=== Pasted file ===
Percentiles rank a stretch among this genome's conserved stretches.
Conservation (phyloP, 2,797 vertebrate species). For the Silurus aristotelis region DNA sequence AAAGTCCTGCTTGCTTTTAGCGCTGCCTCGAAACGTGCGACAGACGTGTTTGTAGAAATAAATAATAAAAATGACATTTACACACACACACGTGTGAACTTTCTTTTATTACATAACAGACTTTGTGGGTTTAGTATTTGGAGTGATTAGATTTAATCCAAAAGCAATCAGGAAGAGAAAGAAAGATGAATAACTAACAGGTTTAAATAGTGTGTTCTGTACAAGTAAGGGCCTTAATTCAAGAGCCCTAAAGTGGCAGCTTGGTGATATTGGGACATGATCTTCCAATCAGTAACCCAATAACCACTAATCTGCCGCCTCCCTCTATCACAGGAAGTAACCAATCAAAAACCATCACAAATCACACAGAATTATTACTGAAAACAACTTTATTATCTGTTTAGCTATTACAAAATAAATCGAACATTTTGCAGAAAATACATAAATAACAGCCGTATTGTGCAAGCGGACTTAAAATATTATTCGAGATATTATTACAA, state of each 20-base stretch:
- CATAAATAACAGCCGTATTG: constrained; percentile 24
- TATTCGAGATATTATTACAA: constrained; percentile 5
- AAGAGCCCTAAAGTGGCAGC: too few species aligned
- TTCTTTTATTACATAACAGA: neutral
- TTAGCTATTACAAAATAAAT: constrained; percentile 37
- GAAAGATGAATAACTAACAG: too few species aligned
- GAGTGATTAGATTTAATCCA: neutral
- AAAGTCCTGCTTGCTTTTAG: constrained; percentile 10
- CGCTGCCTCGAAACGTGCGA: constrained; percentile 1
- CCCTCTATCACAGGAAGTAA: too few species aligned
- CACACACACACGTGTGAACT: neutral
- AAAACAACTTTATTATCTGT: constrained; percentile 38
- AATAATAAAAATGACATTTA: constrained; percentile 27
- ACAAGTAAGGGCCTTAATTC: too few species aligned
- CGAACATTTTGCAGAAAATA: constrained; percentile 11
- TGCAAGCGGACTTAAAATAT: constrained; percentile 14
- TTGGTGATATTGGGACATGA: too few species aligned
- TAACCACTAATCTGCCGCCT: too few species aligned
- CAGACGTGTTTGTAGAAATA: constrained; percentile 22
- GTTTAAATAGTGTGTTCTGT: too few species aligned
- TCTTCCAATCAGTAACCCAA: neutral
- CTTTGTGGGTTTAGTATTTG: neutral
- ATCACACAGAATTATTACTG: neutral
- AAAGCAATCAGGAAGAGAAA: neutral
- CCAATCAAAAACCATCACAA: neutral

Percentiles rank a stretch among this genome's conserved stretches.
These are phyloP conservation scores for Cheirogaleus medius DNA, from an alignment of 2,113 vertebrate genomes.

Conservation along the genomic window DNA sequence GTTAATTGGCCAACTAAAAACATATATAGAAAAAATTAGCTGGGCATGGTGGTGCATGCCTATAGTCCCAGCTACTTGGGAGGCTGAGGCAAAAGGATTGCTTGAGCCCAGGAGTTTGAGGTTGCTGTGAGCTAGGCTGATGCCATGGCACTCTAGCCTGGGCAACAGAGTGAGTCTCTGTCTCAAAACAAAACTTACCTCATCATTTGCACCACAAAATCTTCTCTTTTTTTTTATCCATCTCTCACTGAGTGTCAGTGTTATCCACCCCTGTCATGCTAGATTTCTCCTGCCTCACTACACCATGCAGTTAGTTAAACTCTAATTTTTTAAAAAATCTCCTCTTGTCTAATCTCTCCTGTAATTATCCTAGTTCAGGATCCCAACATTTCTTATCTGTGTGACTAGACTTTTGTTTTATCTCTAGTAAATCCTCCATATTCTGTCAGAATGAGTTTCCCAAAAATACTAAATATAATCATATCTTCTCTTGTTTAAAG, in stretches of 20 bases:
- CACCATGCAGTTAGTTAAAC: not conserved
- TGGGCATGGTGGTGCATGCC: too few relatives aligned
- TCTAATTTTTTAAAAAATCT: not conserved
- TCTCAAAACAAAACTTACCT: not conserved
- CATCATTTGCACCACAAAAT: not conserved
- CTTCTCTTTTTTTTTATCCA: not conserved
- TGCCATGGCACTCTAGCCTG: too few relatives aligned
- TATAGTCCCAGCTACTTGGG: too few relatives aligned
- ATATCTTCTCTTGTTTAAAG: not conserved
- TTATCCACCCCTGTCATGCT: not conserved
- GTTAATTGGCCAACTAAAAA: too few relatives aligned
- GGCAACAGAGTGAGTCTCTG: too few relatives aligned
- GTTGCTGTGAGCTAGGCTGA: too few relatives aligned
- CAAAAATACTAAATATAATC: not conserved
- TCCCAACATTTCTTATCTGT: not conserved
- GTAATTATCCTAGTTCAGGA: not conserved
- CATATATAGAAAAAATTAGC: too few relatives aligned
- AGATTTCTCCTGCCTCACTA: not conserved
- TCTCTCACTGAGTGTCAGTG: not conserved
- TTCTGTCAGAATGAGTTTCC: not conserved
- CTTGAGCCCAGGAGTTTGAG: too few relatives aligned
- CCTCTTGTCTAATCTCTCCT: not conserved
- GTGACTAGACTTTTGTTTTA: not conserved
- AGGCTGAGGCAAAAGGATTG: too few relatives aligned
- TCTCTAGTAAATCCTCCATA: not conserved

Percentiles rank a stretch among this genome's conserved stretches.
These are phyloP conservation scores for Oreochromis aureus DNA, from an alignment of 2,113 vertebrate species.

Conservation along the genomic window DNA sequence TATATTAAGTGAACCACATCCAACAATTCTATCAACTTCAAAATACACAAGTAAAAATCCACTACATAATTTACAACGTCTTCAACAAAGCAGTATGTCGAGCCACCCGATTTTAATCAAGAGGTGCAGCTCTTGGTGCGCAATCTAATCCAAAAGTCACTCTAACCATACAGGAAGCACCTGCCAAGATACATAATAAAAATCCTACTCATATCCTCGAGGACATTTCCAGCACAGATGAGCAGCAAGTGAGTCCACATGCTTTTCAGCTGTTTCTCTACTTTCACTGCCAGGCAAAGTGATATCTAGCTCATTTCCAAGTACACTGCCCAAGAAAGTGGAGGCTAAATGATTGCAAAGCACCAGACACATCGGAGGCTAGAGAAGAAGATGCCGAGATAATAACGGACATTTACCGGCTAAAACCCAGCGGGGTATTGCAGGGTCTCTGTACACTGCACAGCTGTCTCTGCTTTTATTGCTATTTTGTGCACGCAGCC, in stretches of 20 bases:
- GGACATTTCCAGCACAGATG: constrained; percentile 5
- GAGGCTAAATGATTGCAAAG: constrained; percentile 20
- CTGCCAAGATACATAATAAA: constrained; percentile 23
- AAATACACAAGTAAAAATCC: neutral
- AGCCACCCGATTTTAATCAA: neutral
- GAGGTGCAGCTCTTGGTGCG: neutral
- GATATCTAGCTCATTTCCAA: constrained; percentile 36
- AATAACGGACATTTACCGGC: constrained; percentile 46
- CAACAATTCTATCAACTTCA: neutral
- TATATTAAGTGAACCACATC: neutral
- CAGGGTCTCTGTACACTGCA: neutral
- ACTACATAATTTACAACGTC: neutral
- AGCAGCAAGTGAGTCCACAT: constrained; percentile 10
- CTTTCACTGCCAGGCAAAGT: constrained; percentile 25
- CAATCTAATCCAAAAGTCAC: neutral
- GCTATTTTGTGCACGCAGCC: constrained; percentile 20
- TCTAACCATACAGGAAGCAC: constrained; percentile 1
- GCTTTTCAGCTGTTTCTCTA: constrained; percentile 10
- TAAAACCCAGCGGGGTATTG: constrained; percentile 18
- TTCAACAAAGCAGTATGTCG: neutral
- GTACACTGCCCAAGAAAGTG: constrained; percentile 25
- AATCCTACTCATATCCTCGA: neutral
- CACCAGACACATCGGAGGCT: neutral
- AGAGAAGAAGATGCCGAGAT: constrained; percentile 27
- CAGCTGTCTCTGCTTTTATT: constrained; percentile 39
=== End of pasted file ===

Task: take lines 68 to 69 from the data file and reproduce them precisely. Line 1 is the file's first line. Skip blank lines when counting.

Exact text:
- TATATTAAGTGAACCACATC: neutral
- CAGGGTCTCTGTACACTGCA: neutral